I agree that the mutant leader = villain is wrong. Team leaders notwithstanding, mutant community leaders have not all gone down that dark path. Kitty never strayed, for one. Storm is another. And it is a flaw in Cyke's character that made him that way, though you could argue that many folks had a hand in driving him down that dark path. But then, neither Kitty nor Storm really did the activist thing the way Scott did. Storm's tenure as mutant leader was basically running a refugee camp, so she never had time to think about things. Kitty is doing the "set an example" thing, but her tenure has been in a place where mutants are on an upswing, after weathering all of the things that happened to them in the past and existing in a time where I'd say alot of folks feel bad for them. If either of them get pressed to the point Scott was, it will be interesting to see how they handle things.
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Re: Cyclops as a Civil Rights Martyr

Post by Cable » 06 Oct 2017, 20:49

I haven't read the piece yet, but being mutant leader definitely made Storm "darker." Before she was a pacifist to the point of scolding Wolverine for hunting animals, and then after becoming leader became someone willing to kill people.
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Re: Cyclops as a Civil Rights Martyr

Post by Blackcyclops » 06 Oct 2017, 22:01

Cable wrote:
06 Oct 2017, 20:49
I haven't read the piece yet, but being mutant leader definitely made Storm "darker." Before she was a pacifist to the point of scolding Wolverine for hunting animals, and then after becoming leader became someone willing to kill people.

You’re referring to her first stint as sole shepard of the X-Men right?

But I agree...being the X-leader in general leads one towards pragmatism.
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Re: Cyclops as a Civil Rights Martyr

Post by Spectral Knight » 07 Oct 2017, 10:30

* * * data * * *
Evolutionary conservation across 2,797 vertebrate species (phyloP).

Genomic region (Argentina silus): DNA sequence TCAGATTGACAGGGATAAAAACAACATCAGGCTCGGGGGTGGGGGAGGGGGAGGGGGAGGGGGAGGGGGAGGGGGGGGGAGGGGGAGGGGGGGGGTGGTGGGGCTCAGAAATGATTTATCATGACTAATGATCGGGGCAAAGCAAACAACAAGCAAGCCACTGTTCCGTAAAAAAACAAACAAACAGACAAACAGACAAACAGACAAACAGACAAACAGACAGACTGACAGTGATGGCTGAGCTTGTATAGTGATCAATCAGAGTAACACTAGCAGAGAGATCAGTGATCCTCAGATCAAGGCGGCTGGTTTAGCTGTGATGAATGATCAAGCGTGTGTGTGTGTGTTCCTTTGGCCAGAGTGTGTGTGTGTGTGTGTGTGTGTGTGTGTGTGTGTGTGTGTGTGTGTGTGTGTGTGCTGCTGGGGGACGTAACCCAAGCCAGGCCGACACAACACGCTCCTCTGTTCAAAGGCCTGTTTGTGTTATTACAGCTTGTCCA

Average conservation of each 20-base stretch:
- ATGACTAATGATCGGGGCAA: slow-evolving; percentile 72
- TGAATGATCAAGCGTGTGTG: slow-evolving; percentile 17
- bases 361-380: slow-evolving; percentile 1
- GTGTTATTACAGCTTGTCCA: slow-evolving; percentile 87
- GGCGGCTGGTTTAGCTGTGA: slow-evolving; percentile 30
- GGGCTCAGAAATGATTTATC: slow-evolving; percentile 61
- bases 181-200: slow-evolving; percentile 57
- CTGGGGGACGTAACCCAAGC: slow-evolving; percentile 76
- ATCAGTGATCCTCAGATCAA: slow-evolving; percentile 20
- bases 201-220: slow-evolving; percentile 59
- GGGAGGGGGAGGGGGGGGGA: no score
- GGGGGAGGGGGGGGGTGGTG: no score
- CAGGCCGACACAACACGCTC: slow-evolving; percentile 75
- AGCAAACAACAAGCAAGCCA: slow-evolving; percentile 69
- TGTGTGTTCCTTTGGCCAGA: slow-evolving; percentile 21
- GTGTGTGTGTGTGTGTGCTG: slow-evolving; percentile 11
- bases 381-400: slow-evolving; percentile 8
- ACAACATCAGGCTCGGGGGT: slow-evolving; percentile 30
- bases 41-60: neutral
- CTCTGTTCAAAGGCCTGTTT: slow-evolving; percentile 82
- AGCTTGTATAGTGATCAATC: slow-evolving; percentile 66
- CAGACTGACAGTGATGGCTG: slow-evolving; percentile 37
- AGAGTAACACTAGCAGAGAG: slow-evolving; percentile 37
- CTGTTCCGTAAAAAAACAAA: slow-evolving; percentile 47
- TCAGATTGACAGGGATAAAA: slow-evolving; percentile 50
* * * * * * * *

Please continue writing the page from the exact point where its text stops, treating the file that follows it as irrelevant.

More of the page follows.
Would anyone agree with me that both Logan and Mags became more... idealistic in their respective tenures as X-Men leaders? Maybe for those who already hold more of a brutal outlook on life are softened as X-leaders? Certainly Emma was also softer as a Gen X leader than when she managed the Hellions.

Admittedly Magneto is a funny case as he's been inconsistent in how far he will go.
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Re: Cyclops as a Civil Rights Martyr

Post by EphemeristX » 07 Oct 2017, 12:42

There are plenty of X-Men leaders who did just fine. I think what this article is talking more about is leaders of the mutant community.

Magneto basically forced the UN to accept his country's sovereignty by holding the entire planet hostage and then kidnapped Xavier, forcing the X-Men to infiltrate the nation and attempt an assassination. And then he died.

I'd never consider Wolverine a mutant leader, even if he ran the school for a bit. Cyclops was doing the whole mutant resistance thing while Wolvie taught kids and went on adventures.
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Re: Cyclops as a Civil Rights Martyr

Post by Blackcyclops » 07 Oct 2017, 12:45

Yeah there’s a difference between X-leader (which I think still leads one toward pragmatism) and mutant community leader (Xavier, Mags, Apocalypse, Cyclops and Storm for awhile)